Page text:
WHY is it that the privileged and powerful react so badly when they think their dominant position could be under threat? Take the privately educated. The parents of some kids at independent schools are apparently up in arms about the growing number of state-school children winning places at Oxford and Cambridge, with many fearing their own offspring will miss out as a result.

Thanks to the growing use of contextualised data in the admissions process, the proportion of state-school kids taking up places at Oxford rose from 57 per cent to 58% between 2013 and 2017 while at Cambridge the figure rose from 61% to 64%. It has hardly been a seismic change, particularly given that 93% of UK children are educated by the state. But anything that takes account of the fact that three Bs from a socially disadvantaged child who cares for a sick parent might be worth the same as three As from a wealthy child whose parents invested in ongoing tuition has got to be a positive step on the road to social equality.

Or so you would think. The problem is that some private-school parents, who have paid through the nose to ensure their child can tap into the type of privilege an Oxbridge education invariably brings, have cried foul, blaming social engineering on behalf of those further down the hierarchy of power for their own child missing out.

There is a clear irony in the idea that social engineering could be working against any student educated at an Oxbridge feeder school, when school ties rather than academic achievement have often been enough to secure places in the past. Even the chair of the Independent Schools Council admitted as much when he noted that “independent schools report that their marginal candidates no longer tend to get into Cambridge but their good candidates are as successful as ever”. Heaven forbid that those bright enough, if not rich enough, might be successful too.

Such attitudes are nothing new, with members of dominant groups regularly playing the discrimination card when they feel minorities are encroaching on their patch. Back in 2015 Jonathan Sumption, then a Supreme Court judge who got his own break in law thanks to the intervention of a family friend, huffed that measures to improve the woeful lack of gender diversity in the judiciary “could have appalling consequences for justice” because they might “make male candidates feel that the cards are stacked against them”. Similarly, the BBC faced accusations of discriminating against whites when, in 2018, it sought to make its newsroom more representative of the population it serves by making a traineeship open to black, Asian or non-white ethnic minority applicants only.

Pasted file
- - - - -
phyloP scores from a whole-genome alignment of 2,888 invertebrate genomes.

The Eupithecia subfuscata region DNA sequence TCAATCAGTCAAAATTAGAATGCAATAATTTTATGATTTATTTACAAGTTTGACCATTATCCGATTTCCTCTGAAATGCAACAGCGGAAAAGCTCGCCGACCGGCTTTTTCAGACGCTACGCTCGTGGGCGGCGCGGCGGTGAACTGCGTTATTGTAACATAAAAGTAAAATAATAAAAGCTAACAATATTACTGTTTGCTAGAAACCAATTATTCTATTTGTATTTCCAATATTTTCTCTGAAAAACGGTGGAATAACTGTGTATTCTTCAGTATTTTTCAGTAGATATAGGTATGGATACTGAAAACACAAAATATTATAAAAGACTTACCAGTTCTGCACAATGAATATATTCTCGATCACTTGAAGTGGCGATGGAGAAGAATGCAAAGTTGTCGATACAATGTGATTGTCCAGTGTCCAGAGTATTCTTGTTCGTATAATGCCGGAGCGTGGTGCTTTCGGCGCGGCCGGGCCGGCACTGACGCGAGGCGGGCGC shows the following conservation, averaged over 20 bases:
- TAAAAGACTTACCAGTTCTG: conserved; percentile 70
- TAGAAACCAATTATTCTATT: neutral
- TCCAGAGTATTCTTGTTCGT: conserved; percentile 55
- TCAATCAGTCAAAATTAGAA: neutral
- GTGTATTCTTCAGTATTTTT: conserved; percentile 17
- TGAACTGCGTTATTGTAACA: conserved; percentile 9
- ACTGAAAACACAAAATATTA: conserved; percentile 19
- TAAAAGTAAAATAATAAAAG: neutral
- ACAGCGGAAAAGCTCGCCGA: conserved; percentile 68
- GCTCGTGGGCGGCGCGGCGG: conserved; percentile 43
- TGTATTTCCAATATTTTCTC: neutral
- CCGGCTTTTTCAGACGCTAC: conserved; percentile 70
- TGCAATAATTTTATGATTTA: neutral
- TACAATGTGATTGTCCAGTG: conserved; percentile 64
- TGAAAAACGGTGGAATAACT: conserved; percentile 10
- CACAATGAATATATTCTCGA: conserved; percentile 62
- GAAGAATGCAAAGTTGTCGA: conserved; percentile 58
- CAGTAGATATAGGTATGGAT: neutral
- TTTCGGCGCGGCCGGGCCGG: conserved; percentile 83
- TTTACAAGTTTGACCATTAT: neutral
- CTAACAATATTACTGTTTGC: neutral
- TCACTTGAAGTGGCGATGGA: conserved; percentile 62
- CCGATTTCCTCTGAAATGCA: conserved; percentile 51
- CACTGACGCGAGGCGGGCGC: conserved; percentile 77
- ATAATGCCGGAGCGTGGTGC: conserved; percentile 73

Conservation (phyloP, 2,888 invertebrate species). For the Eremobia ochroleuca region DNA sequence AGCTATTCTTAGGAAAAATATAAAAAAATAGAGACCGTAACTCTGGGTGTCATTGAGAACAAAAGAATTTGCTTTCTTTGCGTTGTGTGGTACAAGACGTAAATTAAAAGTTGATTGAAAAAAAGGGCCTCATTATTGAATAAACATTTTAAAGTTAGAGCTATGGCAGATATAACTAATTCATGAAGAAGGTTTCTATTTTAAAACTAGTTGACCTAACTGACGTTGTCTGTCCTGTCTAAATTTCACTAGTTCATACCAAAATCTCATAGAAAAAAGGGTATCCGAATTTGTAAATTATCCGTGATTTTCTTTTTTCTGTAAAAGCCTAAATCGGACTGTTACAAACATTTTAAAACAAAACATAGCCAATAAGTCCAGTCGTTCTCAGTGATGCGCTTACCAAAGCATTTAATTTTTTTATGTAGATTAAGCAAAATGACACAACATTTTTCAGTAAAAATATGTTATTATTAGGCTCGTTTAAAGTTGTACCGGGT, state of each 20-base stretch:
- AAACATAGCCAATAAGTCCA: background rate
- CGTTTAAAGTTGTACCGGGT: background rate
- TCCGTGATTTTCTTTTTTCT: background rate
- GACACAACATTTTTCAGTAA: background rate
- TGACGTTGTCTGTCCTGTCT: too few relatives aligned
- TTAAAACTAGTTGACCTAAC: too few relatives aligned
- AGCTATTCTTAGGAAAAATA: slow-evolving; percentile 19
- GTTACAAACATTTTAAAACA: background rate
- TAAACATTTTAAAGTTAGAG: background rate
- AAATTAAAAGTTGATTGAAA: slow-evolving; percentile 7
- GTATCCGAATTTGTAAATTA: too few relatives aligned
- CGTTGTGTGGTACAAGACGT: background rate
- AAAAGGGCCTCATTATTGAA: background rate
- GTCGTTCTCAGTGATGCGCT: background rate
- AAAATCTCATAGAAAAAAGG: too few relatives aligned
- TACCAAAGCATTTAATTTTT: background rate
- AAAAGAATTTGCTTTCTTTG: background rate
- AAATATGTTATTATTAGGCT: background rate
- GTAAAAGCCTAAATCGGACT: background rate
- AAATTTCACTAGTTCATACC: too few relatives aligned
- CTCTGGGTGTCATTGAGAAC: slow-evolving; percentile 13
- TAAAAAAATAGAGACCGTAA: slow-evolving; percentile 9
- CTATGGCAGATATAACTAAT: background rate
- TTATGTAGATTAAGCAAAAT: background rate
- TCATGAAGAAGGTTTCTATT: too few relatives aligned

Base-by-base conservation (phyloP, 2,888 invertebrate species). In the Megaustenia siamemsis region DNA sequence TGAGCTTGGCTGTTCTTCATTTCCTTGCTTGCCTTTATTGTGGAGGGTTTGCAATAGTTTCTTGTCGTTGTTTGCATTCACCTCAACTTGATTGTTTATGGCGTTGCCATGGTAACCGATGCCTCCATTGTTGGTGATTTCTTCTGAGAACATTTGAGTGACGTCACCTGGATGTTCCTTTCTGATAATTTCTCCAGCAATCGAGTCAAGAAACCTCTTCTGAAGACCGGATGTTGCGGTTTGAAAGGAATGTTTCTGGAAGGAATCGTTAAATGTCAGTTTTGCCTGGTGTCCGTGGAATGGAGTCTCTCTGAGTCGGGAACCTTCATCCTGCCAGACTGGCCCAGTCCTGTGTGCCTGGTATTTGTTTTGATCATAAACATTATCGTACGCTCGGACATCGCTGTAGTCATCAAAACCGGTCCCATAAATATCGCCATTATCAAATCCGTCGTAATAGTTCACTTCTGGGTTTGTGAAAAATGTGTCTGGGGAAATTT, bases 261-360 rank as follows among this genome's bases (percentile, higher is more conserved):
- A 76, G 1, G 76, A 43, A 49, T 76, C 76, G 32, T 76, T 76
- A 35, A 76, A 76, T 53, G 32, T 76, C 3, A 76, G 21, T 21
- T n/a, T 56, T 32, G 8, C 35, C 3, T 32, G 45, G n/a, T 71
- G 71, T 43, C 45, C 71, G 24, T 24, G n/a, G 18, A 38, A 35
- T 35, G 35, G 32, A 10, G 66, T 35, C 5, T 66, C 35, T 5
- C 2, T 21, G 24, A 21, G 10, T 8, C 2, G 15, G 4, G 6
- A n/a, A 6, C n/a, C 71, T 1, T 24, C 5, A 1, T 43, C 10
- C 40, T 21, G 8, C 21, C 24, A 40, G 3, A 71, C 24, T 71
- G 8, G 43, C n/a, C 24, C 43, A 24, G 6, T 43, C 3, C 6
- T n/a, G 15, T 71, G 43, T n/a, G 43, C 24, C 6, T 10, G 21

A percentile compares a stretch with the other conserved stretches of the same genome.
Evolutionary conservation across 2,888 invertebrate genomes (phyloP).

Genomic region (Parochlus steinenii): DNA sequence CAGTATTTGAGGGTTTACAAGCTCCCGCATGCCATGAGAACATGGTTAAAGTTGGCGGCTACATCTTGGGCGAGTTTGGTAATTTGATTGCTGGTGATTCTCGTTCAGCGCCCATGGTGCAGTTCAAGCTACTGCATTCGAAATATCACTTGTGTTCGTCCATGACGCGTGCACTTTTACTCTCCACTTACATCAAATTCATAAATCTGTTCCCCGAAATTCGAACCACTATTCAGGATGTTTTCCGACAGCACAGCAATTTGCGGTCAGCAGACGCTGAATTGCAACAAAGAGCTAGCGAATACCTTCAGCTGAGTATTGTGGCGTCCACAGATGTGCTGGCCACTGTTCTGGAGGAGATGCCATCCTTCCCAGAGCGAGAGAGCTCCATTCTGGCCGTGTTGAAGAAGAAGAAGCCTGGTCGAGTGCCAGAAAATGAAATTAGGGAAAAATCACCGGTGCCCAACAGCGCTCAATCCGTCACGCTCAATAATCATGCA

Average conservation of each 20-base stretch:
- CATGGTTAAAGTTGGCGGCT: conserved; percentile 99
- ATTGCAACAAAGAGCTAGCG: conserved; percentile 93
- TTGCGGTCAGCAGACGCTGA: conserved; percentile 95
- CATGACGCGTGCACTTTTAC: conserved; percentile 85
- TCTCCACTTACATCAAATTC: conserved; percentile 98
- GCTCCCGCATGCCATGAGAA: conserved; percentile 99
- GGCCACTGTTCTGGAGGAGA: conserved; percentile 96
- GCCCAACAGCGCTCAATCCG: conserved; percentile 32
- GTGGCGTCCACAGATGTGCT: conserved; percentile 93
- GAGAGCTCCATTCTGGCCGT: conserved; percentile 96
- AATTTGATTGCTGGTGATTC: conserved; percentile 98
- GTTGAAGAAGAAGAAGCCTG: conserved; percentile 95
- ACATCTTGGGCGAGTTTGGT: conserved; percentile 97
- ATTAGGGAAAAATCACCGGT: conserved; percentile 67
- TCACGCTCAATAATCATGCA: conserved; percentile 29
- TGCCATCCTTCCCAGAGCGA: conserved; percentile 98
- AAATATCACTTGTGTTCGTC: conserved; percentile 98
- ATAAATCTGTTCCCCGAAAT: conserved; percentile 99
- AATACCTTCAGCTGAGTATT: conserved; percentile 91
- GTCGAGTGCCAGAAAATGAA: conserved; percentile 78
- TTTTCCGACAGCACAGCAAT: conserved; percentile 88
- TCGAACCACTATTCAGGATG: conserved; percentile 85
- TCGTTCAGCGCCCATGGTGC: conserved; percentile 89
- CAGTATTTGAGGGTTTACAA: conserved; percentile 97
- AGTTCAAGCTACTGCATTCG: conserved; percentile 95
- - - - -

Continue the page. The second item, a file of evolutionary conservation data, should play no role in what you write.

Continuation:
While those making such arguments say they fear that bright-enough rich kids and talented-enough white men will lose out to less-bright poor kids or less-talented minorities, what they really fear is that long-established power imbalances may be tipping out of their favour. For them, the prospect of equality is a scary one.

It needn’t be. Just as no privately educated student smart enough to study at Oxbridge has anything to fear from a state-educated pupil who is smart enough too, no man cut out for high office needs be afraid of missing out to a woman who has also got what it takes. That’s the beauty of equality: it would make room for everyone deserving of a place.

The problem with the knee-jerk reactions of those who fear losing out, those who cry discrimination from their established positions of power, is that it can have very real consequences for those who are already being discriminated against because the balance of power remains so unequal.

Take Glasgow. Last week the city council’s licensing committee threw out an application for a female-only taxi business on the basis that it would discriminate against men. Though the vast majority of taxis in the city are driven by men, a reality that some women find intimidatory, the council baulked at the idea of female passengers being able to choose only female drivers and female drivers being matched only with female fares.

Committee convenor Alex Wilson, the SNP member for Cardonald, opposed the plan on the basis that “the whole not picking up male passengers is a concern to me” while, in a rare show of unity across the political divide, Conservative member Robert Connolly said the idea of a service run by women for women “is essentially sexism towards males”.

Their words shame them. Sexism, just like any other form of discrimination, works because one party - men - has more power than another - women. Some men choose to wield that power through sex attacks and violence, and it is not discriminatory for women to want to protect themselves from that.

Sure it would be a pain for a man to have to wait a few minutes to catch a ride home, just like it would be galling for an Oxford-bound student to have to settle for Bristol University instead. But unless and until we live in a world where all things are equal, they’re really not in a position to complain.